• Naruto Shippuden: In the Six Tails filler arc, Utakata promises to accept Hotaru as a student if she fulfills tasks that he thinks are impossible for her (for example, mastering a water jutsu that is impossible to do without water-nature chakra), since he doesn't believe that he can truly give her what she wants. Contrary to what he expects, she manages to accomplish each task.
  • Hajime no Ippo: When Sendo arrives to spar with Miyata, Ippo isn't allowed to go watch because the gym had officially cut all ties to the Miyata family. In order to give Ippo an excuse to go watch the fight anyway, his gymmates send him to buy them some nonexisting products, including Pokarimin C drink, Tsuchinoko drink, Arowana Cola, Doctor Pappy, and next month's issue of a magazine. Surprisingly, he does find a Tsuchinoko drink.
  • In Magical Idol Pastel Yumi, the title character starts one by accident when she creates a golden bird.

Comic Books

  • In Thimble Theatre, during the storyline Popeye makes his debut, Castor Oyl and Ham Gravy are about to leave on another adventure, and in order to ditch Olive, who insists on coming along to keep an eye on her boyfriend (Ham), they tell her to fetch a 'dimes worth of longitude'. Olive naturally gets laughed at. When Popeye tells her what longitude is, she gives Castor a good thrashing.
  • In Retail, one of the pranks Cooper plays to new employees is to go and search around for a "wall stretcher".
  • Justice League: Year One has Fish Out of Water Aquaman asked to find a "bulb wrench" to help with work on the new headquarters. He doesn't see the funny side.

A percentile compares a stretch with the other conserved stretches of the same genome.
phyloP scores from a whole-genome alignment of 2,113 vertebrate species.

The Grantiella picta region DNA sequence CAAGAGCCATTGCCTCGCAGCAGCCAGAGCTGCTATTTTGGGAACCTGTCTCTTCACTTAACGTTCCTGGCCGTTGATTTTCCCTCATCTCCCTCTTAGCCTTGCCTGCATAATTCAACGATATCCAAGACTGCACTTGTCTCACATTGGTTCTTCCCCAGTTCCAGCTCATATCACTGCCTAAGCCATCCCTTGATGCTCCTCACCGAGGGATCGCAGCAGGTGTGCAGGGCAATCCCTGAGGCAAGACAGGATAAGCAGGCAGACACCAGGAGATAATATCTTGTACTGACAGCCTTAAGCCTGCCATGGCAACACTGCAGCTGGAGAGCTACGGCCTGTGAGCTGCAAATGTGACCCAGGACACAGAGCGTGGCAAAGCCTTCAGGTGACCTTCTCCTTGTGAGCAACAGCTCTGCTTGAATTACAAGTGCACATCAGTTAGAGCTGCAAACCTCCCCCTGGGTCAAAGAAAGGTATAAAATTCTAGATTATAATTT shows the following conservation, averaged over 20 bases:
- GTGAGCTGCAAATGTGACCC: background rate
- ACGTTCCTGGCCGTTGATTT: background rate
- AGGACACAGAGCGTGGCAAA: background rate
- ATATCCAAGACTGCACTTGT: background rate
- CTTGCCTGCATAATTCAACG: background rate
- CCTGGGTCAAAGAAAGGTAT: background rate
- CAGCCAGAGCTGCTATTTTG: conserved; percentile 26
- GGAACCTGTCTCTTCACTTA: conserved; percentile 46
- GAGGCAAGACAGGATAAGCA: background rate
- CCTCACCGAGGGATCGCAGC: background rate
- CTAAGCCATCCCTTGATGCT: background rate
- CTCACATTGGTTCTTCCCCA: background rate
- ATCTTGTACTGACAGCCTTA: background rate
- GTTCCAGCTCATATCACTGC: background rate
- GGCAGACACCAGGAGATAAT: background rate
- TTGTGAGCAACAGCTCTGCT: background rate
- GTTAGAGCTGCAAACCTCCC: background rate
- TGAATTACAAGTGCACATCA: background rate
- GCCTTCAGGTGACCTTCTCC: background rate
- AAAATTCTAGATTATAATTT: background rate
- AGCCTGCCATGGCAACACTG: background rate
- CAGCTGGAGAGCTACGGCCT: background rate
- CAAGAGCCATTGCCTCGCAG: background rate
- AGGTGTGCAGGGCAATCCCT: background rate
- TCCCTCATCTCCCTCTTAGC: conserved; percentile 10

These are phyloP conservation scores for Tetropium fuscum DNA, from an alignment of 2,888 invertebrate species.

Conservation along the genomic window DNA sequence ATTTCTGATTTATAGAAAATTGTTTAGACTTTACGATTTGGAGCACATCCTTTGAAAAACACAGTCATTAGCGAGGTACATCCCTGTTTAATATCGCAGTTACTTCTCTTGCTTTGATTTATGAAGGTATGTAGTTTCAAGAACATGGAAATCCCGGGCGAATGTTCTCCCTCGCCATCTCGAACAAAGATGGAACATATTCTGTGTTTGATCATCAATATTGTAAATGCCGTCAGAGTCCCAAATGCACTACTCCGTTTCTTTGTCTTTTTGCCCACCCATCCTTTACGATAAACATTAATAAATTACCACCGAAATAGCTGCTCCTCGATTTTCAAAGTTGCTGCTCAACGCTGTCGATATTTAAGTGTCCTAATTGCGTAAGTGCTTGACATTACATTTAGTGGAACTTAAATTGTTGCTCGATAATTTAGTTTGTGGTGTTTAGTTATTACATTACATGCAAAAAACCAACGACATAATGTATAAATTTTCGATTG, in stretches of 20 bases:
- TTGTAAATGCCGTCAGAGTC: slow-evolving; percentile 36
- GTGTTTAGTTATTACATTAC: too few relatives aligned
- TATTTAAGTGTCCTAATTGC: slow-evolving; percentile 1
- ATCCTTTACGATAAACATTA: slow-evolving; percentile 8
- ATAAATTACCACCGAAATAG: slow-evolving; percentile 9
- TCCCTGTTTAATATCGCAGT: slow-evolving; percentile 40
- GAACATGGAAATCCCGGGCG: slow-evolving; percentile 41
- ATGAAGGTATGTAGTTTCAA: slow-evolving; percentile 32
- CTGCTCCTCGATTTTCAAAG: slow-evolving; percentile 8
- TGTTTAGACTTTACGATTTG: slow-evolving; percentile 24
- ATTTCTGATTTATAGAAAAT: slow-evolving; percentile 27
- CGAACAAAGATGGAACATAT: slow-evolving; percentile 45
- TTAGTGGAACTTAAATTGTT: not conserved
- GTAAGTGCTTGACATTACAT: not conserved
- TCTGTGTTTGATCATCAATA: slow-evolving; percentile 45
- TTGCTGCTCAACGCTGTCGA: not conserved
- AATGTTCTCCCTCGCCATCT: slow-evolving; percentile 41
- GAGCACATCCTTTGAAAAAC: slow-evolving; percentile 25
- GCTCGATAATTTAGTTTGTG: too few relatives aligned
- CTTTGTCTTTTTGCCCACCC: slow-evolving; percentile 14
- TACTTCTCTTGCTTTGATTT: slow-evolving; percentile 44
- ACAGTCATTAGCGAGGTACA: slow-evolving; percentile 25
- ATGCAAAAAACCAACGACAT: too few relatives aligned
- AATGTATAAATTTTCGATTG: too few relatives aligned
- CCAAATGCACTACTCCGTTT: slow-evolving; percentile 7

Fan Works

  • Digimon: Used in this fanfic, when Wallace's friends send Daisuke off on a snipe hunt. Then he tells them he found one. He caught onto the joke. It's Chibimon inside his bag.
  • In a later chapter of Invader Zim: The Series, Sue sends Zoburg out to hunt snipe so that she can get some time alone with Spork.


  • The first Shrek movie contains an example where Donkey is sent off to find a blue flower with red thorns to keep him from distracting Fiona and Shrek while they dealt with the arrow in Shrek's behind. Not only does he find the flower, he wanders through a whole copse of them, complaining that his task would be infinitely easier if he wasn't colorblind, and he only brings back the right flower because he grabs one - any one - in a panic when he hears Shrek yell. The other characters don't even react weirdly, making it a relatively subtle sight gag.
  • In Ocean's 11, Rusty sends a detective out to "Go find Griggs," as a distraction while he's recruiting Basher in the guise of an FBI agent. This is also an example of the Bavarian Fire Drill, as Rusty brazenly walks into the police crime scene and walks off with their bombing suspect.
  • The premise of A Bugs Life. Princess Atta sends Flik out to find some bugs to fight Hopper, not expecting him to actually find anybody willing to defend an ant colony.
  • Up features a literal example. Carl sends Russell away on one to get him to stop annoying him. Eventually, he actually finds one, although it's a bit bigger than he expected. Alpha sent Dug away on a literal Snipe Hunt as well, due to the fact that Dug's foolishness was viewed a burden on the pack. True to this trope, he finds the bird. The bird becomes a principal character of the film!
    • What makes it even funnier is that Carl truly believed that it was impossible because he didn't know that there is such a bird as a snipe.


  • Invoked in America: The Book, in which a new hire at the EPA is told to save the North American Gutter Snipe.